OXFORD — City Council members passed several ordinances to increase recreational opportunities in the city Tuesday evening during a regular meeting.
Members unanimously voted in favor of issuing a bond for the development of an entertainment center at the old mill property at exit 185 of Interstate 20.
City Council president Chris Spurlin said the city will take out the bond, and the center’s owners will make payments on it.
“This just allows them to pay them off quicker than them financing from other places,” Spurlin said.
Stan Bush, one of the entertainment center’s business partners, said owners anticipate the center’s opening in 9 to 12 months.
Bush said he and his business partners are currently in the center’s design phase. He said they are planning for the center to offer a variety of indoor activities such as go-karts, trampolines, a climbing wall, miniature bowling, glow golf and laser tag.
Council members also voted unanimously in favor of entering a contract with the firm Lord Aeck Sargent of Atlanta for architectural services to remodel the Oxford Performing Arts Center.
Spurlin said the city is searching for ways the performing arts center, which opened in May 2013, could be remodeled.
“Right now, they’re in the search stage of seeing what it needs for the people and what it can do for the city,” Spurlin said.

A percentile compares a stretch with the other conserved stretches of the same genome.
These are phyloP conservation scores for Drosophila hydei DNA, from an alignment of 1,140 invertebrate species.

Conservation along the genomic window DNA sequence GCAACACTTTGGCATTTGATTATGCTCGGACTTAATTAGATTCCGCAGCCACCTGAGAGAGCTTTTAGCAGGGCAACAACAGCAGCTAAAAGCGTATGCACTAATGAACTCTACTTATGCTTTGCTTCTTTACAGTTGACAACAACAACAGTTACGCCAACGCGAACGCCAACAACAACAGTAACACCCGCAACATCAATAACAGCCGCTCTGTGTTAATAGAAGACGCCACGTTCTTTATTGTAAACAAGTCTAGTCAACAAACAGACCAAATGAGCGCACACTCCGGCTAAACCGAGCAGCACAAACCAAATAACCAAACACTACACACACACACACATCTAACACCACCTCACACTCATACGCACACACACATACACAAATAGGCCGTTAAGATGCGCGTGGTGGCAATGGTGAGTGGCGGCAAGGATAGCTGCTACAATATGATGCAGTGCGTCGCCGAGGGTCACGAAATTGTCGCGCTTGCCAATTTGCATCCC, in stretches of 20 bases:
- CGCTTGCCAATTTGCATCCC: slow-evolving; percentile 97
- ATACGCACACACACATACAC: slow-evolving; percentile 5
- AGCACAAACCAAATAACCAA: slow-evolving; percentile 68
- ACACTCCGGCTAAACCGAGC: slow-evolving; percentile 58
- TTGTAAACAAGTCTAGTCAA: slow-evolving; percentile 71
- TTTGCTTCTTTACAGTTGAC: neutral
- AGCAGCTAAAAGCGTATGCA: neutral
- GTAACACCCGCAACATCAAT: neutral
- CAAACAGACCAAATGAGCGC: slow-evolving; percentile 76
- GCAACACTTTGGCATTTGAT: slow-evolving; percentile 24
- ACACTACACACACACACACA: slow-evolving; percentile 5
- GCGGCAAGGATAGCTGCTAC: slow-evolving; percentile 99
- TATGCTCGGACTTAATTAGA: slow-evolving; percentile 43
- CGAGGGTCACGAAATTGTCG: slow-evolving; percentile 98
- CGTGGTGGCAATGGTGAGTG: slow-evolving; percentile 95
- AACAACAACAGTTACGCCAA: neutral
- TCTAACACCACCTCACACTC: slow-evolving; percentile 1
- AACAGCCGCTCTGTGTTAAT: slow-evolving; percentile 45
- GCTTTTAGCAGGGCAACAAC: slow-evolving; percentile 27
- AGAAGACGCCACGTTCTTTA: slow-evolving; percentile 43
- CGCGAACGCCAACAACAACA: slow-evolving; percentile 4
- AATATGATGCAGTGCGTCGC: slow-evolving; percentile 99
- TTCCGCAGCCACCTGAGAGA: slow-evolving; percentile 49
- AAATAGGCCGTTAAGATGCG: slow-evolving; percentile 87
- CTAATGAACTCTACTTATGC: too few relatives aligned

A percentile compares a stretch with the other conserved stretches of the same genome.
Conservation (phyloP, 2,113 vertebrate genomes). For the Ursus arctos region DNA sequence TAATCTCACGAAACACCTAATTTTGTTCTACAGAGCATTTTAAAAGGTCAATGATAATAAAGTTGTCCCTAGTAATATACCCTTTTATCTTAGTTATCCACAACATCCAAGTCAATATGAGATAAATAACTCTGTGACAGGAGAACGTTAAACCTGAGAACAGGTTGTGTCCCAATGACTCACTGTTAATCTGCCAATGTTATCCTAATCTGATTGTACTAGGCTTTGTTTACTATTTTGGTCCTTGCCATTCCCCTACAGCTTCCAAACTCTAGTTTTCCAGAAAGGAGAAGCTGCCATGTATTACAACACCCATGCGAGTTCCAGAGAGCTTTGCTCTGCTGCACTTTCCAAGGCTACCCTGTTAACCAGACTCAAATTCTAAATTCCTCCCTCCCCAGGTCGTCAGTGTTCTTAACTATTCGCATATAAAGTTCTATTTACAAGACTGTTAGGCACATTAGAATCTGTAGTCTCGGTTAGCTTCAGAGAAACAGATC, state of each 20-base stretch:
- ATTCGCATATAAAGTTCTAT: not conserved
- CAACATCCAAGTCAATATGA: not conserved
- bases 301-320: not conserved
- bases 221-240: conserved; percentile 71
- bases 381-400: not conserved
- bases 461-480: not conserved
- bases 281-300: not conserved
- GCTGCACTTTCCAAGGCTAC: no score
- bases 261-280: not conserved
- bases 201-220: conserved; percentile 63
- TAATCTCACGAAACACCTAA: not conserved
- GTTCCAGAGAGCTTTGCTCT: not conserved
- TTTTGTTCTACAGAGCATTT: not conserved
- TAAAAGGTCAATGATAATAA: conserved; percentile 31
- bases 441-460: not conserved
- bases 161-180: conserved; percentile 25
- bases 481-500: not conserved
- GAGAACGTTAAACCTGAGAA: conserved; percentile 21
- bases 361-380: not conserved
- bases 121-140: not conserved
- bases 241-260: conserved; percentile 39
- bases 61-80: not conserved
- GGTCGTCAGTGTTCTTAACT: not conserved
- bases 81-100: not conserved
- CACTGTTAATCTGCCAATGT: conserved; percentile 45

At the end of the meeting, council members added to the agenda a resolution, subsequently approved, that enters the city into an agreement with the Choccolocco Creek Watershed Conservancy District for kayaking services. Beginning around Memorial Day, Spurlin said, the public will be able to kayak down Choccolocco Creek. Spurlin said the kayak route will last about 2.5 hours from Cider Ridge to Choccolocco Park.
In other business, council members:
— Held a public hearing on Richard Parker’s protest against a notice to remove a public nuisance against his home on Southmoor Circle. Parker said the home is part of the estate of his late father, Timothy Parker, and he was advised not to remove anything from the property by his lawyer. Parker said most vehicles on the property are in working condition and he promised to remove trash from the outside. The notice was approved by the city and Spurlin told Parker to work with the city’s building department over the next two weeks to remove the nuisances.
— Amended part of the fire department’s ordinance code, which will establish a committee to regulate ambulance services licensed in the city. Fire chief Gary Sparks said the city’s only licensed ambulance service is Oxford Emergency Medical Services.
— Passed an ordinance to exempt certain “covered items,” including school supplies and computers up to a certain price, the third weekend of July during the state’s annual sales tax holiday.
— Annexed two properties, which amount to about 1.5 acres, on McIntosh Road. The properties were zoned to the agricultural district, allowing owners to keep certain types of livestock.